CiA® 305: Layer Setting Services (LSS)
LSS distinguishes between an LSS master (typically residing in the host controller) and the LSS slaves. LSS enables the LSS master to modify the LSS slaves’ CANopen node-ID and to switch the entire network from one data rate to another. LSS utilizes exactly two CAN frames. The CAN data frame 7E5h carries the command from the LSS master to one or several LSS slaves. The CAN frame 7E4h is used to provide the response(s) to the LSS master. LSS is specified in the document CiA 305.
CANopen node-ID assignment via LSS
The entire 128 Bit of the Identity object 1018h (vendor-ID, product-code, revision number, serial number) are called the LSS address. The LSS address allows the LSS master to differentiate between the LSS slaves, even if one or several LSS slaves do not own a valid CANopen node-ID. Via the LSS switch state selective command, the LSS slaves forces exactly one LSS slave to enter the LSS configuration state. Only in this state the LSS slave accepts a new CANopen node-ID that is proposed by the LSS master. It is the LSS master’s task to ensure that during the assignment of the CANopen node-ID, there is only one LSS slave in the LSS configuration state.
In case the LSS addresses of the LSS slaves are unknown to the LSS master, the LSS master may have several means to detect the LSS addresses. In case the LSS slaves own already a valid CANopen node-ID, the LSS master just reads the content of the object 1018h of all LSS slaves in the system, via SDO. In case the LSS slaves do not own a valid CANopen node-ID the LSS master has to rely on additional LSS services. The LSS fastscan service enables the LSS master to scan via bit masks, whether there exists an unconfigured LSS slave, that's LSS address is in a given LSS address range. By executing several scanning cycles, the LSS master can identify exactly one unconfigured LSS slave and can provide subsequently a valid CANopen node-ID.
CANopen bitrate switch via LSS
The LSS enable the LSS master to switch the entire CANopen system from one to another bit rate. Therefore the LSS master configures via LSS in all CANopen devices in the system the new intended bit rate individually. After the successful configuration, the LSS master requests the bit rate switch via an global LSS service at all LSS slaves at the very same time. After a switch delay, all devices in the network operate on the new bit rate.
It is recommended to use the LSS bitrate switch very carefully. In case there is at least one device that is not switching correctly to the new bitrate, the CANopen network shows a severe error behavior. A proper control system is not available any longer. Devices operating on the “wrong” bit rate have to be identified, and dismantled from the system. Those devices have to be placed in a separate system for reconfiguration, prior to install them again in the control system. For initial bit rate adjustment, LSS bitrate switch is not suitable. For such scenarios, the automatic bitrate switch is to be considered.
Typical identification of unconfigured LSS slaves by means of LSS Fastscan
In case several unconfigured LSS slaves exist in a CANopen system, they can be identified by means of the LSS Fastscan service. To be able to distinguish between the different unconfigured LSS slaves, the LSS master achieves the at the beginning unknown LSS addresses of the unconfigured LSS, by a certain number of LSS fastscan scanning cycles. In the first request of a scanning cycle the LSS master proposes for the IDnumber (either vendor-ID, product code, revision number, serial number of unknown LSS address) a bit-pattern of the size 1 to 31 Bit. All unconfigured LSS slaves evaluate, whether their LSS address matches in the given part with the proposed bit pattern. Only if the proposed bit pattern is identical to the given part of the LSS slave’s LSS address, the LSS slave indicates this to the LSS master and will continue operating in this scanning cycle. All other unconfigured LSS slaves withdraw from the current scanning cycle and will wait for the very next scanning cycle. In the next LSS master’s request the LSS master proposes again a bit-pattern of the size 1 to 31 Bit for another part of the LSS address to be identified. Again all unconfigured LSS slaves participating in this scanning cycle compare the proposed bit pattern with the relevant part of their LSS address and indicate a 100 % match to the LSS master. Other LSS slaves, where the proposed bit mask is not equal to the relevant part of the LSS address, do not take part in this scanning cycle any longer. This way, by repeating this procedure several times, the LSS master is enabled to identify a single, unconfigured LSS slave and gets automatically the entire LSS address. As soon one unconfigured LSS slave is identified, the LSS master can assign a CANopen node-ID value to this LSS slave so that the LSS slave is enabled to take part in the CANopen network.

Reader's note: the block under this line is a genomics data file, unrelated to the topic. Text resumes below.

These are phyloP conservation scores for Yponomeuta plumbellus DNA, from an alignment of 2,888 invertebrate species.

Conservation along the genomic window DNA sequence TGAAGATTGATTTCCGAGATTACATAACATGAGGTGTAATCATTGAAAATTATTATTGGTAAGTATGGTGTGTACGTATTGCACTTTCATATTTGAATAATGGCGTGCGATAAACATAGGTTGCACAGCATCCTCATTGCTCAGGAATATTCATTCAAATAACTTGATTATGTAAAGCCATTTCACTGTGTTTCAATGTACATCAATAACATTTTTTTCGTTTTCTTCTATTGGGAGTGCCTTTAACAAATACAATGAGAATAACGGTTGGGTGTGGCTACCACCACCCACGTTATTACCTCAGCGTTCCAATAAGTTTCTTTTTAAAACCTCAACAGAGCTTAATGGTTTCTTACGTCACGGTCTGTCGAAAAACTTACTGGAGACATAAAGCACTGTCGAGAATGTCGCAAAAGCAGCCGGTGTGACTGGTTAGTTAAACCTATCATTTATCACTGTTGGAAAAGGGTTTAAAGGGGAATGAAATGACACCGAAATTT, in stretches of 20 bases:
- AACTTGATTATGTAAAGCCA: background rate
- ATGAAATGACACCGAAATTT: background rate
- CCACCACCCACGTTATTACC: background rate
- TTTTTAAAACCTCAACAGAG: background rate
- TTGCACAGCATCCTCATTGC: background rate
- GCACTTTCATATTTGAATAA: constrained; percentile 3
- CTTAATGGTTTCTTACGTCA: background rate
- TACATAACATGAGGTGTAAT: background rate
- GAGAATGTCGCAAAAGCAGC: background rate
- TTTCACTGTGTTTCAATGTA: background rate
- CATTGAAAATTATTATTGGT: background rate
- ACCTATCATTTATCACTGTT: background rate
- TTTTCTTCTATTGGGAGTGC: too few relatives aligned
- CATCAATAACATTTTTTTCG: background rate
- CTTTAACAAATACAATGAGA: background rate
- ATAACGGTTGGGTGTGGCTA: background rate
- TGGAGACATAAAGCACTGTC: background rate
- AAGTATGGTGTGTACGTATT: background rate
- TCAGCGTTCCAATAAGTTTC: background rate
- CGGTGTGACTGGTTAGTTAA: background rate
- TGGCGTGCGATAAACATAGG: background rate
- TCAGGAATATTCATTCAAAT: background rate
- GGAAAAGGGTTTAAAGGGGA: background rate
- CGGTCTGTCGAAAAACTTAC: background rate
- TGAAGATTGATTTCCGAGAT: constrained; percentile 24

To decrease the boot-up time in CANopen systems that may be modified by the end user, the LSS master could store LSS addresses that have been identified. On each power-up, the LSS master could try those addresses first and if there is then still an unconfigured LSS slave left in the system, the generic LSS scanning cycle is started.
|CiA 305 version 3.0.0CANopen layer setting services (LSS) and protocols|
DescriptionThis document specifies the layer setting services (LSS) and protocols for CANopen. These services and protocols are used to inquire or to change the settings of three parameters of the physical layer, data link layer, and application layer on a CANopen device with LSS slave capability by a CANopen device with LSS master capability via the CAN network. The following parameters may be inquired or changed: Node-ID of the CANopen device, bit timing parameters of the physical layer (bit rate), LSS address compliant to the identity object (1018h).